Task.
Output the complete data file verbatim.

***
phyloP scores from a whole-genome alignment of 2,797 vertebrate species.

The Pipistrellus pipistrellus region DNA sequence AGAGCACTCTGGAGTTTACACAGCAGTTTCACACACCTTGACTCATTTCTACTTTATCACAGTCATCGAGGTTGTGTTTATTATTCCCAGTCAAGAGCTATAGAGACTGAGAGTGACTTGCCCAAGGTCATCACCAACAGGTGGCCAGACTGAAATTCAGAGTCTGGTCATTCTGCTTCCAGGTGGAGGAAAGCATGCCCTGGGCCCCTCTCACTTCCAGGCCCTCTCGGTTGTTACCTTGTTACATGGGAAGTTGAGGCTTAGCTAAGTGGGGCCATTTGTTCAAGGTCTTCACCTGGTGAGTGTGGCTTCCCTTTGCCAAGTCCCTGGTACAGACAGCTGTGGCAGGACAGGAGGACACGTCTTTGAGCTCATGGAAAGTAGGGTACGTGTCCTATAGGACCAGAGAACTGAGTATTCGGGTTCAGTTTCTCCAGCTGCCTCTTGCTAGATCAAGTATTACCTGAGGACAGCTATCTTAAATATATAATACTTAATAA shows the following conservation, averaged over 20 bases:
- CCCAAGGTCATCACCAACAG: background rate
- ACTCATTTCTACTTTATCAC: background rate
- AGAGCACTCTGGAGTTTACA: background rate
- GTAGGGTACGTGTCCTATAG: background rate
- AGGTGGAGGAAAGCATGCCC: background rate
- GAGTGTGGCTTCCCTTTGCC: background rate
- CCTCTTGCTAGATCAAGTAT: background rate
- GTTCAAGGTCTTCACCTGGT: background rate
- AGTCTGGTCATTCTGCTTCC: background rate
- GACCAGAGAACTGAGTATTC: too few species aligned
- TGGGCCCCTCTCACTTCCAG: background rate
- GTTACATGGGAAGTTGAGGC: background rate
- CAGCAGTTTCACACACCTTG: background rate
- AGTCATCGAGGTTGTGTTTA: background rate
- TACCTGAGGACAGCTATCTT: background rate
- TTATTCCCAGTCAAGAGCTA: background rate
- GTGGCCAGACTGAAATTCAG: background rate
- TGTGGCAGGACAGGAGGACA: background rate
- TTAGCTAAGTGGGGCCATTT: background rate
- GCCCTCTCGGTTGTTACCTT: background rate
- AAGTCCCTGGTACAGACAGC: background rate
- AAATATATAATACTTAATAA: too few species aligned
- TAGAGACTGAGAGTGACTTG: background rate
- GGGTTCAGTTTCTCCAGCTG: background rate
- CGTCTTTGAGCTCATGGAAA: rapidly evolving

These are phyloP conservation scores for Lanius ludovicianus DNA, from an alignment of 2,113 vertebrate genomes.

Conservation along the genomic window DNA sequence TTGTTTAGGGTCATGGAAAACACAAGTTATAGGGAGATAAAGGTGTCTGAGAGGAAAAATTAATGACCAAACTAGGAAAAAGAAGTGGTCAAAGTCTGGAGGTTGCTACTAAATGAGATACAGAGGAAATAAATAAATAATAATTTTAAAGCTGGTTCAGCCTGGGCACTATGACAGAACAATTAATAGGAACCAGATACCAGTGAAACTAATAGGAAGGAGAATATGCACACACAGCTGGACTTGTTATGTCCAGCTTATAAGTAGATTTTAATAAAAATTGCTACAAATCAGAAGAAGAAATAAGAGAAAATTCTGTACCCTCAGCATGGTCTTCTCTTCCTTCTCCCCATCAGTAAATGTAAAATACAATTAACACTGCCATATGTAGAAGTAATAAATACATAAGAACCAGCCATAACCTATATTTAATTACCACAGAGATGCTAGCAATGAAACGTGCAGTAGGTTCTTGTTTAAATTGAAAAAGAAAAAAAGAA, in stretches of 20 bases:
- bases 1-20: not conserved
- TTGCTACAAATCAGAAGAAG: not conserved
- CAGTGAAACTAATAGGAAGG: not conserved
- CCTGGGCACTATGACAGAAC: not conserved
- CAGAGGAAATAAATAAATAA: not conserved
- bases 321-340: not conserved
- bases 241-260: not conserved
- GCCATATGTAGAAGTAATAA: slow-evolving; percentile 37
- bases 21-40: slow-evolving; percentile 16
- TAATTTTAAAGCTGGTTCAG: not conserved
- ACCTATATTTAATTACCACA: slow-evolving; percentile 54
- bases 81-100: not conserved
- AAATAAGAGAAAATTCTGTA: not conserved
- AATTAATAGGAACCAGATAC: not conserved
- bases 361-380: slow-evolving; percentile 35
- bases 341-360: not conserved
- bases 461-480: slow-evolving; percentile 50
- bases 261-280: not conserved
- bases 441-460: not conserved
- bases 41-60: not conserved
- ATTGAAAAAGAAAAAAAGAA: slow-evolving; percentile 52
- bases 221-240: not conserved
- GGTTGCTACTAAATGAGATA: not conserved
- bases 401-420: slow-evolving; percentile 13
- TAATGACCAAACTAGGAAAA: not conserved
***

phyloP scores from a whole-genome alignment of 2,797 vertebrate species.

The Pipistrellus pipistrellus region DNA sequence AGAGCACTCTGGAGTTTACACAGCAGTTTCACACACCTTGACTCATTTCTACTTTATCACAGTCATCGAGGTTGTGTTTATTATTCCCAGTCAAGAGCTATAGAGACTGAGAGTGACTTGCCCAAGGTCATCACCAACAGGTGGCCAGACTGAAATTCAGAGTCTGGTCATTCTGCTTCCAGGTGGAGGAAAGCATGCCCTGGGCCCCTCTCACTTCCAGGCCCTCTCGGTTGTTACCTTGTTACATGGGAAGTTGAGGCTTAGCTAAGTGGGGCCATTTGTTCAAGGTCTTCACCTGGTGAGTGTGGCTTCCCTTTGCCAAGTCCCTGGTACAGACAGCTGTGGCAGGACAGGAGGACACGTCTTTGAGCTCATGGAAAGTAGGGTACGTGTCCTATAGGACCAGAGAACTGAGTATTCGGGTTCAGTTTCTCCAGCTGCCTCTTGCTAGATCAAGTATTACCTGAGGACAGCTATCTTAAATATATAATACTTAATAA shows the following conservation, averaged over 20 bases:
- CCCAAGGTCATCACCAACAG: background rate
- ACTCATTTCTACTTTATCAC: background rate
- AGAGCACTCTGGAGTTTACA: background rate
- GTAGGGTACGTGTCCTATAG: background rate
- AGGTGGAGGAAAGCATGCCC: background rate
- GAGTGTGGCTTCCCTTTGCC: background rate
- CCTCTTGCTAGATCAAGTAT: background rate
- GTTCAAGGTCTTCACCTGGT: background rate
- AGTCTGGTCATTCTGCTTCC: background rate
- GACCAGAGAACTGAGTATTC: too few species aligned
- TGGGCCCCTCTCACTTCCAG: background rate
- GTTACATGGGAAGTTGAGGC: background rate
- CAGCAGTTTCACACACCTTG: background rate
- AGTCATCGAGGTTGTGTTTA: background rate
- TACCTGAGGACAGCTATCTT: background rate
- TTATTCCCAGTCAAGAGCTA: background rate
- GTGGCCAGACTGAAATTCAG: background rate
- TGTGGCAGGACAGGAGGACA: background rate
- TTAGCTAAGTGGGGCCATTT: background rate
- GCCCTCTCGGTTGTTACCTT: background rate
- AAGTCCCTGGTACAGACAGC: background rate
- AAATATATAATACTTAATAA: too few species aligned
- TAGAGACTGAGAGTGACTTG: background rate
- GGGTTCAGTTTCTCCAGCTG: background rate
- CGTCTTTGAGCTCATGGAAA: rapidly evolving

These are phyloP conservation scores for Lanius ludovicianus DNA, from an alignment of 2,113 vertebrate genomes.

Conservation along the genomic window DNA sequence TTGTTTAGGGTCATGGAAAACACAAGTTATAGGGAGATAAAGGTGTCTGAGAGGAAAAATTAATGACCAAACTAGGAAAAAGAAGTGGTCAAAGTCTGGAGGTTGCTACTAAATGAGATACAGAGGAAATAAATAAATAATAATTTTAAAGCTGGTTCAGCCTGGGCACTATGACAGAACAATTAATAGGAACCAGATACCAGTGAAACTAATAGGAAGGAGAATATGCACACACAGCTGGACTTGTTATGTCCAGCTTATAAGTAGATTTTAATAAAAATTGCTACAAATCAGAAGAAGAAATAAGAGAAAATTCTGTACCCTCAGCATGGTCTTCTCTTCCTTCTCCCCATCAGTAAATGTAAAATACAATTAACACTGCCATATGTAGAAGTAATAAATACATAAGAACCAGCCATAACCTATATTTAATTACCACAGAGATGCTAGCAATGAAACGTGCAGTAGGTTCTTGTTTAAATTGAAAAAGAAAAAAAGAA, in stretches of 20 bases:
- bases 1-20: not conserved
- TTGCTACAAATCAGAAGAAG: not conserved
- CAGTGAAACTAATAGGAAGG: not conserved
- CCTGGGCACTATGACAGAAC: not conserved
- CAGAGGAAATAAATAAATAA: not conserved
- bases 321-340: not conserved
- bases 241-260: not conserved
- GCCATATGTAGAAGTAATAA: slow-evolving; percentile 37
- bases 21-40: slow-evolving; percentile 16
- TAATTTTAAAGCTGGTTCAG: not conserved
- ACCTATATTTAATTACCACA: slow-evolving; percentile 54
- bases 81-100: not conserved
- AAATAAGAGAAAATTCTGTA: not conserved
- AATTAATAGGAACCAGATAC: not conserved
- bases 361-380: slow-evolving; percentile 35
- bases 341-360: not conserved
- bases 461-480: slow-evolving; percentile 50
- bases 261-280: not conserved
- bases 441-460: not conserved
- bases 41-60: not conserved
- ATTGAAAAAGAAAAAAAGAA: slow-evolving; percentile 52
- bases 221-240: not conserved
- GGTTGCTACTAAATGAGATA: not conserved
- bases 401-420: slow-evolving; percentile 13
- TAATGACCAAACTAGGAAAA: not conserved